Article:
Laurie Anderson

We went to see Laurie Anderson’s The End of the Moon at BAM last night. It was rather unforgettable. Last time I saw Anderson’s performance was 6 years ago, and compared to that, I think I was simply more into it this time.

This time, the first thing I realized was that her set is so much more minimalistic. She has her wireless electronic (I think) violin/viola and a tiny little station — everything seems to be small, compact and elegant. She has an iPod-like control pad that she touches slightly over time. She has a touch-pad-like keyboard/control center of the size of a laptop that seems to do just about everything (I just wish that I can see how it really looks like). She kicks and steps on some switches on the floor as well. And those were all the equipment she has to deal with. It was incredibly simple. I got to focus much more on her words, voice and music than to see her busily running around, operating the equipment. It was therefore a much more mellow and calmer piece.

Interestingly, she has a toggle switch that I could hear the click when she flips to switch the video projection. All of a sudden I was brought back to the non-digital world, almost.

On this piece time she doesn’t sing at all. I would love to hear that but her calming voice seems to be just enough already.

She talks about that fear is always at the beginning, just like stuttering. One stutters at the beginning of utterance, like st-st-st-stuttering. Fear doesn’t come near the end, just as one doesn’t stutter at the end of a word, like stuttering-ring-ring-ring. Because at the end, fear turns into regrets.

When she says, “I could almost smell light,” for me, that’s almost the height of the evening for me. I was in a trance.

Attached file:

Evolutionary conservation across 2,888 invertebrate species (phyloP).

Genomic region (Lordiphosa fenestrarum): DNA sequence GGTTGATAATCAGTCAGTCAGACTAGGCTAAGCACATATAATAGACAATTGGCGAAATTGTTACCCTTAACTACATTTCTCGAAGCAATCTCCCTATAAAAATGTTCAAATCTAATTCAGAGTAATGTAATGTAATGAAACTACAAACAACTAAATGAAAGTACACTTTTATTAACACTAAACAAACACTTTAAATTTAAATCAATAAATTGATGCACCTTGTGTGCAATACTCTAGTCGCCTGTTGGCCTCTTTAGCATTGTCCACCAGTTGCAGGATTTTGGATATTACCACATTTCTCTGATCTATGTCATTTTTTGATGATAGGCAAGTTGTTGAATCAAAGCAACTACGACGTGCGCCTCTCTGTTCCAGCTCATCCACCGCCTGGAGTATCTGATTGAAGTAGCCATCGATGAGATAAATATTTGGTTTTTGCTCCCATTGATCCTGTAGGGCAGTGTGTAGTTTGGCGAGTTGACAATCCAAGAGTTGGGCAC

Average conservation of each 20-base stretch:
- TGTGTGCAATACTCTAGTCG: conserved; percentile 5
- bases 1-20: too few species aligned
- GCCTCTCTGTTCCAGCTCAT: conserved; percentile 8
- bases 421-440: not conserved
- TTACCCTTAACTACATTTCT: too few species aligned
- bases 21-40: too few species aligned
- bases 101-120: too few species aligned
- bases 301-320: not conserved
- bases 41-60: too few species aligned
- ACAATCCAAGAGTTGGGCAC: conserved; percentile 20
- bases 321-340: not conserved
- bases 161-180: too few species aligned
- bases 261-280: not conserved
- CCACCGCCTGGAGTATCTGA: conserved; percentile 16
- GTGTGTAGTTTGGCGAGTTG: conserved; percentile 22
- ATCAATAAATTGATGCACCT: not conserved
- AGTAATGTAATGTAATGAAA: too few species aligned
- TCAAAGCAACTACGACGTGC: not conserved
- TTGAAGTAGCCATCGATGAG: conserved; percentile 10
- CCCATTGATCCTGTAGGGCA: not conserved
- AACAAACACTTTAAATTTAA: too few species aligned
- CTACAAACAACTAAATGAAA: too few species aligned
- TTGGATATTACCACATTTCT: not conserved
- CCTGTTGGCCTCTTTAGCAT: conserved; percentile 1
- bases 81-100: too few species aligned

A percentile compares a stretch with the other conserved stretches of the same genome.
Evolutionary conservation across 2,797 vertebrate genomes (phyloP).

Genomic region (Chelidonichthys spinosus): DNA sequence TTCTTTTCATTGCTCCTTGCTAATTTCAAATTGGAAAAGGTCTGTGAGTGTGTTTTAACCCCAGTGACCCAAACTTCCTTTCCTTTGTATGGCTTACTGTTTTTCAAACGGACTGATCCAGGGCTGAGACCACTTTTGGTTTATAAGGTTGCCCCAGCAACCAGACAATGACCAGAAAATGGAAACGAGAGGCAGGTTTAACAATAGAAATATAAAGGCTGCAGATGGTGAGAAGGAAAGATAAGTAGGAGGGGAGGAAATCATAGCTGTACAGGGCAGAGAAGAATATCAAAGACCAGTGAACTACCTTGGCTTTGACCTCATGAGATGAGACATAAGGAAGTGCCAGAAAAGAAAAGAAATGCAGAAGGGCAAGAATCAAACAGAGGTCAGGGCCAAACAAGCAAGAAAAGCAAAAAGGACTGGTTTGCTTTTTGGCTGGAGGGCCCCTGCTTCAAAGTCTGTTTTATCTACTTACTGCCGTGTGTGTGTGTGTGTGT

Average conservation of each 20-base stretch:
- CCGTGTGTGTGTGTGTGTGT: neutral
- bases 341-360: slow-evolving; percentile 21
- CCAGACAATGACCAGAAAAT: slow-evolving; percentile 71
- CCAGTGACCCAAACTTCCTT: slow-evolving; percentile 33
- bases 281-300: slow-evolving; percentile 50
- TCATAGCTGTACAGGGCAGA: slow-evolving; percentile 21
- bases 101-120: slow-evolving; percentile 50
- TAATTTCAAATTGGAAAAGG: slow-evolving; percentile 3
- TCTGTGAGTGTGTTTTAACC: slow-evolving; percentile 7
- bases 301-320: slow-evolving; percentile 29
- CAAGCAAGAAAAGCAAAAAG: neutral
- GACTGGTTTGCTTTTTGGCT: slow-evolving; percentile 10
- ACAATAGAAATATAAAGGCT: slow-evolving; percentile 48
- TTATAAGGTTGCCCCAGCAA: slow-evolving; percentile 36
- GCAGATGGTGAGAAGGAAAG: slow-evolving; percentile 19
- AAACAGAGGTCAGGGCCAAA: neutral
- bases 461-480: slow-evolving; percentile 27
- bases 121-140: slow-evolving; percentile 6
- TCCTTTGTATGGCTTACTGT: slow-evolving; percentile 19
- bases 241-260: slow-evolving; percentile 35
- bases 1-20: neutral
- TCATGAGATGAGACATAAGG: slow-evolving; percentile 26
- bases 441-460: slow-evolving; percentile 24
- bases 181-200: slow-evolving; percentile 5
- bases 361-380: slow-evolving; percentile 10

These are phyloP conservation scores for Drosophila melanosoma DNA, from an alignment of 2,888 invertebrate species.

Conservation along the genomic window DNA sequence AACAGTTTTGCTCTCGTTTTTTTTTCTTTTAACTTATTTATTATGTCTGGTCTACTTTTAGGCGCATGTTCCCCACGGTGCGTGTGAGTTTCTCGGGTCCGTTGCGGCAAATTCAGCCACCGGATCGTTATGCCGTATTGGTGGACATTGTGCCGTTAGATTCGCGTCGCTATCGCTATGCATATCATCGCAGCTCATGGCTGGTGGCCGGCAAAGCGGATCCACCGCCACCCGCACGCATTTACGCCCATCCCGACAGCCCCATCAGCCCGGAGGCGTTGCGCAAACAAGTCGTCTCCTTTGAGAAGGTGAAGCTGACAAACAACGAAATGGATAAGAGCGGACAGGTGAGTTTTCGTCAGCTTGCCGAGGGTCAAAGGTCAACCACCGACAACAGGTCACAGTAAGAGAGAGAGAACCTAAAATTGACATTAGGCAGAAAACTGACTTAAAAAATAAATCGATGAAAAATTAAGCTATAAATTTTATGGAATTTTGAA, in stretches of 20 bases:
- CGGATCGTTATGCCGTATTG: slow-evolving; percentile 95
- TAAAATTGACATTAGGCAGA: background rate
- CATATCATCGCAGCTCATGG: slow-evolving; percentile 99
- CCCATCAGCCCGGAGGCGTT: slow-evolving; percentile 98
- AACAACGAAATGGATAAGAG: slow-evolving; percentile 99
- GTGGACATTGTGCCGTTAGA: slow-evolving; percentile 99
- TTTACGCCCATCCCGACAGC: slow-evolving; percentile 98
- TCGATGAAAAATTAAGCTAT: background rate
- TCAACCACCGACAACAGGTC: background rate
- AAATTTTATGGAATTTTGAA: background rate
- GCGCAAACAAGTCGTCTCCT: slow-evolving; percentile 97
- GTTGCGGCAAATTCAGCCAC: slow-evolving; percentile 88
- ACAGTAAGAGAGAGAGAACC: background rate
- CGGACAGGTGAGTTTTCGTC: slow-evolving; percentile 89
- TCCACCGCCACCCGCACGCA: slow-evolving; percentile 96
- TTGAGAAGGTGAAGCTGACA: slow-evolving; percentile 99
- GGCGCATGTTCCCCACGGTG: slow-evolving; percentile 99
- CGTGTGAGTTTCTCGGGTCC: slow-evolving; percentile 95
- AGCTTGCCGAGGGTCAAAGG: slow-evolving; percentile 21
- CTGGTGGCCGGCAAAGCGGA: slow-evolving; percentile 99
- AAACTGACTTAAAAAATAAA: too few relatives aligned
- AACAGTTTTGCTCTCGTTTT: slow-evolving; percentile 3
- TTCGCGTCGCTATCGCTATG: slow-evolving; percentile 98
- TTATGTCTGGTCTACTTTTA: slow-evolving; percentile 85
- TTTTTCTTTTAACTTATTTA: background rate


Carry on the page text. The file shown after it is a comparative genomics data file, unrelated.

From BAM:

No wonder NASA chose Laurie Anderson as its first artist-in-residence. An intrepid multimedia pioneer long obsessed with our ever-changing romance with technology and how we think about ourselves in relation to the rest of the planet, Anderson weaves stories, music, songs, and words into epic portraits of American culture.

The End of the Moon, the second in a series of intentionally low-tech solo works featuring her remarkable music for violin and electronics, marks Anderson’s fifth BAM production. A decidedly more contemplative sister to her first solo effort, the extraordinary, sharply observed Happiness, The End of the Moon turns to the incisive power of words to convey how we feel about ourselves at this complex juncture. Drawing from her NASA-inspired travels and research, impression-packed journals, dreams, and theories, Anderson takes us on a music-theater journey that examines, among many other compelling themes, 21st-century perceptions of beauty and time, and the stories we exchange to help us along the way.

Lighting designed by Jennifer Tipton
Sound designed by Jody Elff

Commissioned in part by: BITE ’05 Barbican, London; Cal Performances, University of California, Berkeley, CA; University of Florida Performing Arts, Gainesville, FL; Society for the Performing Arts, Houston, TX; and Auditorium Parco della Musica, Roma

Photo: Kevin Kennefick

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